Arizona Arrhythmia Consultants Investigators For Subcutaneous Implantable Defibrillator S-ICD®System Announce FDA Gives Nod for First of its Kind Defibrillator that can be Placed Under the Skin with No Leads or Wires in the Heart
Arizona Arrhythmia Consultants Investigators for only Implantable Heart Defibrillator System that is entirely placed Under the Skin, Without any Direct Contact with the Heart gets FDA Approval fda.gov/NewsEvents/Newsroom/PressAnnouncements 9/28/2012 Chicago Tribune, Forbes, Bloomberg, FDA, The Washington Post
Scottsdale, Arizona (PRWEB) October 09, 2012
Drs. Thomas Mattioni and David Riggio, clinical investigators in Arizona of the novel Subcutaneous Implantable Defibrillator (S-ICD®System), announced today that the U.S. Food and Drug Administration approved Boston Scientific´s new treatment option in the US market. The S-ICD is the only implantable heart defibrillator system that is entirely placed under the skin, without any direct contact with the heart.
“This new defibrillator system provides protection from sudden cardiac arrest for those patients who are at risk of this condition or who have been lucky enough to survive such an event,” said Dr. Thomas Mattioni, managing partner of Arizona Arrhythmia Consultants, the leading cardiac electrophysiology group in Scottsdale, Arizona. “The advantage of the S-ICD is that no hardware (lead) is inside the heart, thereby avoiding the biggest problems defibrillation patients now face today.”
Dr. David Riggio, his partner in Arizona Arrhythmia Consultants and one of the state´s foremost recognized lead (wire) extractors agreed. “The problem with ICD technology today has been the defibrillation conductor wires called “high powered leads.” Transvenous defibrillators currently on the market require a physician to insert an electrical defibrillation wire into a vein and guide it into the patient´s heart via X-ray fluoroscopy.”
“Defibrillation “leads” have been known to have mechanical failures which can provoke a life-threatening condition. This is partly due to the stress they´re under from moving with each heartbeat. Lead wire extraction and replacement can be a difficult and dangerous procedure. The S-ICD® System provides an alternative for treating patients with life-threatening heart arrhythmias and it is an important new treatment option for patients.”
An implantable defibrillator is a small battery-powered device that constantly monitors a person´s heart rhythm and can provide a therapeutic amount of electricity to restore the heart to normal rhythm when the heart is beating dangerously fast (tachycardia) or chaotically.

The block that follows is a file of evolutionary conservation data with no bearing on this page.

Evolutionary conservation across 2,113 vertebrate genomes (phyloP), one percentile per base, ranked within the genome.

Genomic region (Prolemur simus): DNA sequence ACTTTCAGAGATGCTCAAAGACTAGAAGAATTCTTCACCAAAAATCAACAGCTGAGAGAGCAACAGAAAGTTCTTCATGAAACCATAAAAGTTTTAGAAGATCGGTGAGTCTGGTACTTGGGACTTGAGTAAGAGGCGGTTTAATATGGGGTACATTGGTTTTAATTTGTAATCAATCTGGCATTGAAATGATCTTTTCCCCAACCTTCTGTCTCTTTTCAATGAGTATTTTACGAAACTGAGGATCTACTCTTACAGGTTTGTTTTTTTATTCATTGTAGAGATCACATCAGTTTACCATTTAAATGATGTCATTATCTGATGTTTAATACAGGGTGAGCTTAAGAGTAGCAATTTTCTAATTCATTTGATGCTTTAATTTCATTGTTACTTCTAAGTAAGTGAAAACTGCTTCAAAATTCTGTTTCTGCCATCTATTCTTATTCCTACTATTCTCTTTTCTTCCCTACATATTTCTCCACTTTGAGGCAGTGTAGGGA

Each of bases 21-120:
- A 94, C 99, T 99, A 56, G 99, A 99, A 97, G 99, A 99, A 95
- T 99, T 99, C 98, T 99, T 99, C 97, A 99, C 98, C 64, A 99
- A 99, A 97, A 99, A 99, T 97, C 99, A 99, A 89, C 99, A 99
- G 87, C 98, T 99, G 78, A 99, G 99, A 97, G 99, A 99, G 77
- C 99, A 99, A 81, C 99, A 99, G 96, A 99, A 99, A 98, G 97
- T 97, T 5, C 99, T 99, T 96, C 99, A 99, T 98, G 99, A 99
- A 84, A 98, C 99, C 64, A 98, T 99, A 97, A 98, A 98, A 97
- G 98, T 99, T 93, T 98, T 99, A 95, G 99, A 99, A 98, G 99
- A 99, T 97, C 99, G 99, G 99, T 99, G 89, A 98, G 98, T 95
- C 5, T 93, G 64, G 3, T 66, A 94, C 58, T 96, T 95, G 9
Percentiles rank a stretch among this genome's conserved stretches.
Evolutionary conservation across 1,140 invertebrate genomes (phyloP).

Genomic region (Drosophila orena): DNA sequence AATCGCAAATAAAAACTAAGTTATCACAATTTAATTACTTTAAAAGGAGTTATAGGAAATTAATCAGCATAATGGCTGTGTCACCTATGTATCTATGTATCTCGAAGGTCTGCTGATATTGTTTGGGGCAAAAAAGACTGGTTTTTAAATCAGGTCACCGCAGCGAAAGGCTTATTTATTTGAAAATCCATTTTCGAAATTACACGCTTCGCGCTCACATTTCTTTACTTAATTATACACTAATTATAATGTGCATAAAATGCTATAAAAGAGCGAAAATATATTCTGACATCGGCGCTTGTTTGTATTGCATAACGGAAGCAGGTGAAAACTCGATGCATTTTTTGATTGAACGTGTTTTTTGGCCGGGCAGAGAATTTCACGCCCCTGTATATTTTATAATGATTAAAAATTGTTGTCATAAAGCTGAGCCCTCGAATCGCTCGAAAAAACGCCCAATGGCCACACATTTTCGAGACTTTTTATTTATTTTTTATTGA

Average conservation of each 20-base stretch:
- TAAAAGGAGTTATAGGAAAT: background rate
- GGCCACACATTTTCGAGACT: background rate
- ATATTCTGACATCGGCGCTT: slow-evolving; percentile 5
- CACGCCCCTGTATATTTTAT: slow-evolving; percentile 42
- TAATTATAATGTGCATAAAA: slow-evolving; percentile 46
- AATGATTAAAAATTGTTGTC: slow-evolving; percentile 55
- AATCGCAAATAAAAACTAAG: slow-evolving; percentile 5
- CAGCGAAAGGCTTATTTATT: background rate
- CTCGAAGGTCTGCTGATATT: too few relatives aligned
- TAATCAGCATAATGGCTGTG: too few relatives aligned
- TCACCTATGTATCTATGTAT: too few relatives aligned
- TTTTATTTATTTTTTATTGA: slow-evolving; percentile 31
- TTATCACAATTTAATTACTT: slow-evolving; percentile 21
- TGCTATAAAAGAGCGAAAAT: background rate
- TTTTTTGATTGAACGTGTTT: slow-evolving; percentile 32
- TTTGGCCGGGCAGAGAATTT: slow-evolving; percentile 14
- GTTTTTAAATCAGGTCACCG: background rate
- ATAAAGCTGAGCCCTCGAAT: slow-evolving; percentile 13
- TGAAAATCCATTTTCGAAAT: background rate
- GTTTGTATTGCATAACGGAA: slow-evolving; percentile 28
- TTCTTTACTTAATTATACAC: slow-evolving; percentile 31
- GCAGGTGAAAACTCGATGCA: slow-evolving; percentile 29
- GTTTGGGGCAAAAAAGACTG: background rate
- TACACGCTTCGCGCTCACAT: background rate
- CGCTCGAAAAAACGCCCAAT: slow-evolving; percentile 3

Boston Scientific´s Subcutaneous Implantable Defibrillator (S-ICD) System utilizes a lead wire that is implanted just under the skin along the bottom of the rib cage and breastbone. Because the lead is placed under the skin rather than through a vein into the heart, a physician can implant the device without accessing a patient´s blood vessels or heart and without the need for fluoroscopy.
“The S-ICD System, provides an electric shock to the heart (defibrillation) when there is an sudden loss of heart function, caused by tachycardia or ventricular fibrillation, a rapid and/or chaotic rhythm,” said Dr. Mattioni. “Thousands of people in the United States, as many as 850,000, are at risk of Sudden Cardiac Arrest (SCA) but are not protected. Hopefully with this new S-ICD System more patients will be referred to a specialist and it will improve patient acceptance of ICD therapy.”
In April the FDA’s Circulatory System Devices panel voted to approve the device 7-1. Approval of the S-ICD System was based on data from a 330-patient, prospective, non-randomized, multicenter clinical study. Arizona Arrhythmia Consultants were clinical investigators for the study at Scottsdale Healthcare Medical Centers. The study results supported that the S-ICD System was a safe and effective therapeutic option for patients at risk of sudden cardiac death.
The S-ICD system is intended to provide defibrillation therapy for the treatment of ventricular tachyarrhythmias in patients who don´t have symptomatic bradycardia(a slow heart beat) and who do not require a pacemaker or pacing therapy.
For the original version on PRWeb visit: http://www.prweb.com/releases/prweb2012/10/prweb9985292.htm